Exhibit Hall | Forum 4
Purpose: Patients with resectable recurrent head and neck cancer can potentially be treated using Cs-131 seeds placed intraoperatively. For treatments in the head and neck, however, which are far less commonly treated using brachytherapy, commonly used TG-43 based calculations may not be adequate for the accurate determination of the absorbed dose. This study compares Monte Carlo simulated doses to doses calculated TG-43 based on post-implant CT scans for five head and neck treatments.
Methods: The EGSnrc user code egs_brachy was used for all Monte Carlo simulations. Five post implant CT scans were converted to a format compatible with EGSnrc. DICOM-RT plan files from the clinical plans used to treat the patients were converted into egs_brachy compatible input files. The number of histories run were chosen to achieve uncertainties of less than 1% within the tumor volume. Monte Carlo dose distributions were then compared to TG-43 calculations from the treatment planning system.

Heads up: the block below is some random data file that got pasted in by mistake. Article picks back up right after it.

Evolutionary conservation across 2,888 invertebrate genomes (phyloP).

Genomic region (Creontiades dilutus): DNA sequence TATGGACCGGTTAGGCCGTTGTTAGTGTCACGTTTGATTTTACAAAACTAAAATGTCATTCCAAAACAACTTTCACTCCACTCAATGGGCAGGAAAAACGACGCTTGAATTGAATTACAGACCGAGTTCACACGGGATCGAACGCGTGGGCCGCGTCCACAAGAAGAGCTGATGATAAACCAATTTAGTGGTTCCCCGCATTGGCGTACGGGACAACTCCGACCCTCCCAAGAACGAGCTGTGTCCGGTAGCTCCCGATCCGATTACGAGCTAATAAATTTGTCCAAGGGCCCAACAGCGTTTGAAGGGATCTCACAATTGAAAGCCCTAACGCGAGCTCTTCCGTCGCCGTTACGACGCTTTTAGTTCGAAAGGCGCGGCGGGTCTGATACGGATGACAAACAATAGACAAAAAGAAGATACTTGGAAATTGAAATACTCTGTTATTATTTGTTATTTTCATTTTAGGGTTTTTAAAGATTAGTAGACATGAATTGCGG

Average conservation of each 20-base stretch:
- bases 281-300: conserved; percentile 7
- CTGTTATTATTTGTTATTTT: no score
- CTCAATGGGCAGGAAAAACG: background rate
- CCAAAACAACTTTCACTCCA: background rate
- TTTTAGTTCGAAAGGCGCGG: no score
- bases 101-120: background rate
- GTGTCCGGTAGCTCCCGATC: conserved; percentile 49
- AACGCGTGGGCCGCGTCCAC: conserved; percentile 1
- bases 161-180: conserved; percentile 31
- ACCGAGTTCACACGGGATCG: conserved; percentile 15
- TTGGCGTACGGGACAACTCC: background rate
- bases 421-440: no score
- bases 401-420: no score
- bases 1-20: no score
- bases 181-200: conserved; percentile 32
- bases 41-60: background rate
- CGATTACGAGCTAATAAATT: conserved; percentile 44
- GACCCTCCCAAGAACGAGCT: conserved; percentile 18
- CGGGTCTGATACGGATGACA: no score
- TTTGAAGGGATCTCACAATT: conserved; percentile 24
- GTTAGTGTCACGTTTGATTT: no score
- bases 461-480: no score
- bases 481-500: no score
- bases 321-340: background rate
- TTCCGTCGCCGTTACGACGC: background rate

Results: Proximal bony anatomy to the implanted seeds was up to 350% hotter in the Monte Carlo calculations than the respective TG-43 calculation. An implant in the maxillary sinus had prescription isodose lines that extended up to 1 cm further than the TG-43 calculated doses and also involved less uniform coverage than the TG-43 calculations indicated.
Conclusion: The discrepancies between the Monte Carlo calculated dose distribution and TG-43 calculated doses for Cesium-131 implants in the head and neck could be substantial, especially in the presence of proximal bone and airy sinuses. The observed discrepancies are mainly due to low energy photon mass attenuation coefficient ratios of bone and air to that of water. Cs-131 implants are gaining popularity for treating recurrent head and neck cancers and centers should be aware of the limitations of TG-43 based planning, especially since TG-186 does not provide guidance for head and neck anatomy.